Like colonies elsewhere, European tumult shaped the nature and composition of American settlements. The Reformation touched off years of religious controversy and sent thousands in search of havens in which they could practice their beliefs. Pennsylvania received a wide sampling of these refugees, including Quakers, Roman Catholics, Puritans, Calvinists, Huguenots, and Pietists. Those emigrants not motivated by religious reasons were often dislocated by warfare or economic deprivation.
The Dutch claim to the area was established by Henry Hudson, when he sailed into Delaware Bay in 1609. In later years, Cornelius Hendricksen followed up on Hudson's reports, further explored the region and established a settlement near present-day Philadelphia.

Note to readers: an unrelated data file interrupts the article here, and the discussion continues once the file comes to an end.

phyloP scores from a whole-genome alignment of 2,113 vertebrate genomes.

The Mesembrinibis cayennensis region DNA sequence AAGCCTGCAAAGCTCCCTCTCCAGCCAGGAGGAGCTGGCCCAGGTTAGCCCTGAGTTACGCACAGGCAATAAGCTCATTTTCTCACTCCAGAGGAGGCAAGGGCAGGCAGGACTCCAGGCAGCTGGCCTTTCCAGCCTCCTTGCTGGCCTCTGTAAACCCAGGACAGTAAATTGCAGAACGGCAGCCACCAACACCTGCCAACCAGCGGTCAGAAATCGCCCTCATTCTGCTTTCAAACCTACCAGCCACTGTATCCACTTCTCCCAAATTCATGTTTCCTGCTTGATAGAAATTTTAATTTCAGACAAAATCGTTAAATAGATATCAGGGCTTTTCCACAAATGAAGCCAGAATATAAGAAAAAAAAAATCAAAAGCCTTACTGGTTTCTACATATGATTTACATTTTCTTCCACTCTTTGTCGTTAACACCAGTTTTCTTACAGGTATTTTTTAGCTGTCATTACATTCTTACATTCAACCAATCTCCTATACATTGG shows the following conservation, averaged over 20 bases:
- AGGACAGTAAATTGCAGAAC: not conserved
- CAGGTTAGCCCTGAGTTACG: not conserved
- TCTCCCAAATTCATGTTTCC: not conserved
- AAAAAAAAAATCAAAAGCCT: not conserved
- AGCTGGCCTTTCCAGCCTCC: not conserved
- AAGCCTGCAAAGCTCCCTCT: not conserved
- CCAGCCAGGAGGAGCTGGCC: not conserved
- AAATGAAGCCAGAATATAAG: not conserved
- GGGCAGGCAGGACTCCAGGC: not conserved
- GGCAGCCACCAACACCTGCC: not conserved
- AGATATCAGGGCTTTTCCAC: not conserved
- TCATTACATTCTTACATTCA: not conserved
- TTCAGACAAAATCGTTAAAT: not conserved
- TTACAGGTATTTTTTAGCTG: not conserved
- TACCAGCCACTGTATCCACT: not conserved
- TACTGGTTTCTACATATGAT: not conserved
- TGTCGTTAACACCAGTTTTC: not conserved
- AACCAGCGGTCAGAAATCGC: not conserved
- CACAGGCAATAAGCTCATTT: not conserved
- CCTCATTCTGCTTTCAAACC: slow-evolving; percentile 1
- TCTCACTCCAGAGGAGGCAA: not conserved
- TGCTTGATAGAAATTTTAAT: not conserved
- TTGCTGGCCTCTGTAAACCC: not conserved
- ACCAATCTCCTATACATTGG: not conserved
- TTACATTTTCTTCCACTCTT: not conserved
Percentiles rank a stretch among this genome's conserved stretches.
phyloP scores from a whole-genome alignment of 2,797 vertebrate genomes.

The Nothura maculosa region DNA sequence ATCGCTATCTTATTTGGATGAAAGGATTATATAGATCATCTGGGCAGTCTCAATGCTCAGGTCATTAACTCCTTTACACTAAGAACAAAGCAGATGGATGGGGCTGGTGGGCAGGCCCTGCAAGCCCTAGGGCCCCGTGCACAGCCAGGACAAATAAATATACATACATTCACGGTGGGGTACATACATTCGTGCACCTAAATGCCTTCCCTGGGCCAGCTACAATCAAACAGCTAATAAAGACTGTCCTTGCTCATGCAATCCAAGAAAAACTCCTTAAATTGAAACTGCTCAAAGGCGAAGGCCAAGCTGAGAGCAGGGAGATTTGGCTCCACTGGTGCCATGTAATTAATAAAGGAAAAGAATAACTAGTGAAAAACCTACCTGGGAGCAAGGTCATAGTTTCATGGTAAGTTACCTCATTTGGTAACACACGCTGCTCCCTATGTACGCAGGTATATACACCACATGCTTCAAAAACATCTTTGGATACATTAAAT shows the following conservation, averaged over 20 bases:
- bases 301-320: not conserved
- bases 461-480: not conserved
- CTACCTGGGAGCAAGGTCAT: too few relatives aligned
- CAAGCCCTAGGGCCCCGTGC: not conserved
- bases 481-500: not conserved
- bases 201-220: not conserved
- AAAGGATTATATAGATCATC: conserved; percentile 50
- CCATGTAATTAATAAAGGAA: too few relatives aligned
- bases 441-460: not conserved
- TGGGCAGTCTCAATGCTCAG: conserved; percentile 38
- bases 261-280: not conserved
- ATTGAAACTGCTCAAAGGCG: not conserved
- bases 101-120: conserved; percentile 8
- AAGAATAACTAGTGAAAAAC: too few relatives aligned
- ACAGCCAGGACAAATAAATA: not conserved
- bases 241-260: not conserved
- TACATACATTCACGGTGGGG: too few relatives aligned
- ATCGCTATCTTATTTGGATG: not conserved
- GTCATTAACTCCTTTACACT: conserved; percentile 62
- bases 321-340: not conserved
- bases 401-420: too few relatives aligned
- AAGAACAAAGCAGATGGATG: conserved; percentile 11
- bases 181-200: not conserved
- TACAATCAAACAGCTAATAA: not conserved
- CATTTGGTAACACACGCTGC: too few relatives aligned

In 1681, Charles II of England granted 40,000 square miles of land controlled by his brother, the Duke of York, to William Penn, son of a famous admiral of the same name. Penn's original name for the colony was to be New Wales, but that suggestion was rejected. Instead, he chose Sylvania (meaning "woods") and it was modified by the King to "Pennsylvania" in honor of Penn's father.